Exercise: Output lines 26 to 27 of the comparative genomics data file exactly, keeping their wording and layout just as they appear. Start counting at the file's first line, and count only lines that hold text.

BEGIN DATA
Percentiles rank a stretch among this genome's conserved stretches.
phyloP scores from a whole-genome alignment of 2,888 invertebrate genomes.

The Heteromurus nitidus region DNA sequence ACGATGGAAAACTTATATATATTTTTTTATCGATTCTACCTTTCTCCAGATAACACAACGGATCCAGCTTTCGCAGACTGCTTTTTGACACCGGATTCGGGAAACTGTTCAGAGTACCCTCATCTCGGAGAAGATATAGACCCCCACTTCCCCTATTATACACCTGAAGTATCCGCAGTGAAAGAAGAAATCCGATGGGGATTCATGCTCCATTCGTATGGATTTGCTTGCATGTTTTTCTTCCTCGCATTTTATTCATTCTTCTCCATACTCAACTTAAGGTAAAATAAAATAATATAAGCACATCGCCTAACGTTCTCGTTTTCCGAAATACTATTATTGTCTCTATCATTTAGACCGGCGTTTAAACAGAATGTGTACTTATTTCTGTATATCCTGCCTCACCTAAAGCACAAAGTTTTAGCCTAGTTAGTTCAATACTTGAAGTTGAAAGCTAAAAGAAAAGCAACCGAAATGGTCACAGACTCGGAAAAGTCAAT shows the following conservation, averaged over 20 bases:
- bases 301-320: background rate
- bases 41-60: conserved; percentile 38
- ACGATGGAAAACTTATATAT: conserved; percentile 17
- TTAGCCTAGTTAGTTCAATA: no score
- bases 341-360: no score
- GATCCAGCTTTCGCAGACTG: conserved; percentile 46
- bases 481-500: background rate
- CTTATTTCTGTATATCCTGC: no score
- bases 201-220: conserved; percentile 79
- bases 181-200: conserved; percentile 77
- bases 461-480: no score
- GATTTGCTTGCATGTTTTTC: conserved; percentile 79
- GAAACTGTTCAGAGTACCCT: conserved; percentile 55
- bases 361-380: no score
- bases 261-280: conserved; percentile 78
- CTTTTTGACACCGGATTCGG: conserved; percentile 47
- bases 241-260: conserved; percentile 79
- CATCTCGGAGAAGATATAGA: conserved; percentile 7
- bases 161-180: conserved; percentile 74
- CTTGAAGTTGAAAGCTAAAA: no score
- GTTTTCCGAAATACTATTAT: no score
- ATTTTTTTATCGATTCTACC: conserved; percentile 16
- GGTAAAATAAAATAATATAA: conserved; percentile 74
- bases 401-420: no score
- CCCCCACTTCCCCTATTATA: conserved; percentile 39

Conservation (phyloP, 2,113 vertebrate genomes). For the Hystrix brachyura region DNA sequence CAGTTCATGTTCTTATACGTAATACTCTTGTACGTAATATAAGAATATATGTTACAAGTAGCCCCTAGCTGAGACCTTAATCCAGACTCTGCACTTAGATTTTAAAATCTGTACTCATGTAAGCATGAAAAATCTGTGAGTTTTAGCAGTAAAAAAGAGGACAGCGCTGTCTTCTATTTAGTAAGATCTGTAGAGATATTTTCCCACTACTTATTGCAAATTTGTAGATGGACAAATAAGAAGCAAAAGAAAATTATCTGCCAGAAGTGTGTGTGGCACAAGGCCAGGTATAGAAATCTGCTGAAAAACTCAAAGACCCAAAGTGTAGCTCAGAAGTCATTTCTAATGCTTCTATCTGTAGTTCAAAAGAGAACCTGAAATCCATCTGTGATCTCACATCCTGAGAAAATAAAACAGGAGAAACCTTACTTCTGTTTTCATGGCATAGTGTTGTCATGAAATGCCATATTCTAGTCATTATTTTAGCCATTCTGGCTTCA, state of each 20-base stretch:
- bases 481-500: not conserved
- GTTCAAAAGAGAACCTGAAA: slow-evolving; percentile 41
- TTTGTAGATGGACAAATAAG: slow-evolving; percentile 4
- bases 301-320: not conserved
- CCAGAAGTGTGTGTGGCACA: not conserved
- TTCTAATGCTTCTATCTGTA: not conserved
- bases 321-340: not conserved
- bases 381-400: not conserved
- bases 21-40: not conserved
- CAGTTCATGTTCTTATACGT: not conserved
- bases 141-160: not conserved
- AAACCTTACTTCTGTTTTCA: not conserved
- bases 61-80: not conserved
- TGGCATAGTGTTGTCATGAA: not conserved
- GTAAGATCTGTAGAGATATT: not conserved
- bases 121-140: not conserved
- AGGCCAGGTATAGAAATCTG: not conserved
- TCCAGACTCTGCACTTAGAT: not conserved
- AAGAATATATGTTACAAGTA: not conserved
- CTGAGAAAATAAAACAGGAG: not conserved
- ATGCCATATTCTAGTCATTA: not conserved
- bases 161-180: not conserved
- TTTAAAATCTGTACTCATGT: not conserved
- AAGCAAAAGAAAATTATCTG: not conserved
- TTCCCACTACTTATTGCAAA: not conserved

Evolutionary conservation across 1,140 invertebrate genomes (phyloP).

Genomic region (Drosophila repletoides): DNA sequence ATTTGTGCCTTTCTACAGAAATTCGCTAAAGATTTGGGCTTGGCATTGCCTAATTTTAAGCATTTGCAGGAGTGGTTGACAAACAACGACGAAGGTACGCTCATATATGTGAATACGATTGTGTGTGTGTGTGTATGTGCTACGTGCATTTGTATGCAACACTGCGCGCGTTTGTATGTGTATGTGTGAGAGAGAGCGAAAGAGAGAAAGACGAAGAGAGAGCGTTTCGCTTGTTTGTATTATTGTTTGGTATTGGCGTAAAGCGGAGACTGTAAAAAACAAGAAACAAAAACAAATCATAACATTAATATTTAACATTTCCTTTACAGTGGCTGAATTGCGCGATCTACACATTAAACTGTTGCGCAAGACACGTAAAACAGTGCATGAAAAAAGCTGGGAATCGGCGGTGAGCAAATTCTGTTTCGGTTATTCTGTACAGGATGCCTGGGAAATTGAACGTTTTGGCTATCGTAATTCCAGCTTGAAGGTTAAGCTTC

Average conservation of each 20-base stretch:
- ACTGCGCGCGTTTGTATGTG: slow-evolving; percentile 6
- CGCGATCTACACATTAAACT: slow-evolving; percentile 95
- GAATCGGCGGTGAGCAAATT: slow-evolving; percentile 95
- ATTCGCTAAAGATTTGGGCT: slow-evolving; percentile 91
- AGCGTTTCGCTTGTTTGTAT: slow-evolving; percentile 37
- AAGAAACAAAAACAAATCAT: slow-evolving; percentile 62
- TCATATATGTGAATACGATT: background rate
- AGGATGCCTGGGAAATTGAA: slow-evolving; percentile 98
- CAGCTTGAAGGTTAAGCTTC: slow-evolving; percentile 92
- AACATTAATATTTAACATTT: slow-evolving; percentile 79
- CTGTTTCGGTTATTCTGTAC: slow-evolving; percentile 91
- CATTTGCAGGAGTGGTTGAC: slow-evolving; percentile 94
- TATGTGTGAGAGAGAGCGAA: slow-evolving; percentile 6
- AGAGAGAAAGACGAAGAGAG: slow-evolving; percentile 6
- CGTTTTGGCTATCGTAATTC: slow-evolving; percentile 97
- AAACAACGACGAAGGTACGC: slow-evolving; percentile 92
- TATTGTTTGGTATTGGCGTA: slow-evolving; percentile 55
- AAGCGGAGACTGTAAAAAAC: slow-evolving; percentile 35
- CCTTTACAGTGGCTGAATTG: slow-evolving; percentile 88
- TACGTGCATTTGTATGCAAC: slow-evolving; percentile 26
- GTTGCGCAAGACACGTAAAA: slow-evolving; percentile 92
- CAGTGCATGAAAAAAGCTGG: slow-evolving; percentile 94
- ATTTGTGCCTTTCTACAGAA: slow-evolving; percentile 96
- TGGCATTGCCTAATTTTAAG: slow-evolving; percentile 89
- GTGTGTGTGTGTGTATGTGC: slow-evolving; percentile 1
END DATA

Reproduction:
- GGTAAAATAAAATAATATAA: conserved; percentile 74
- bases 401-420: no score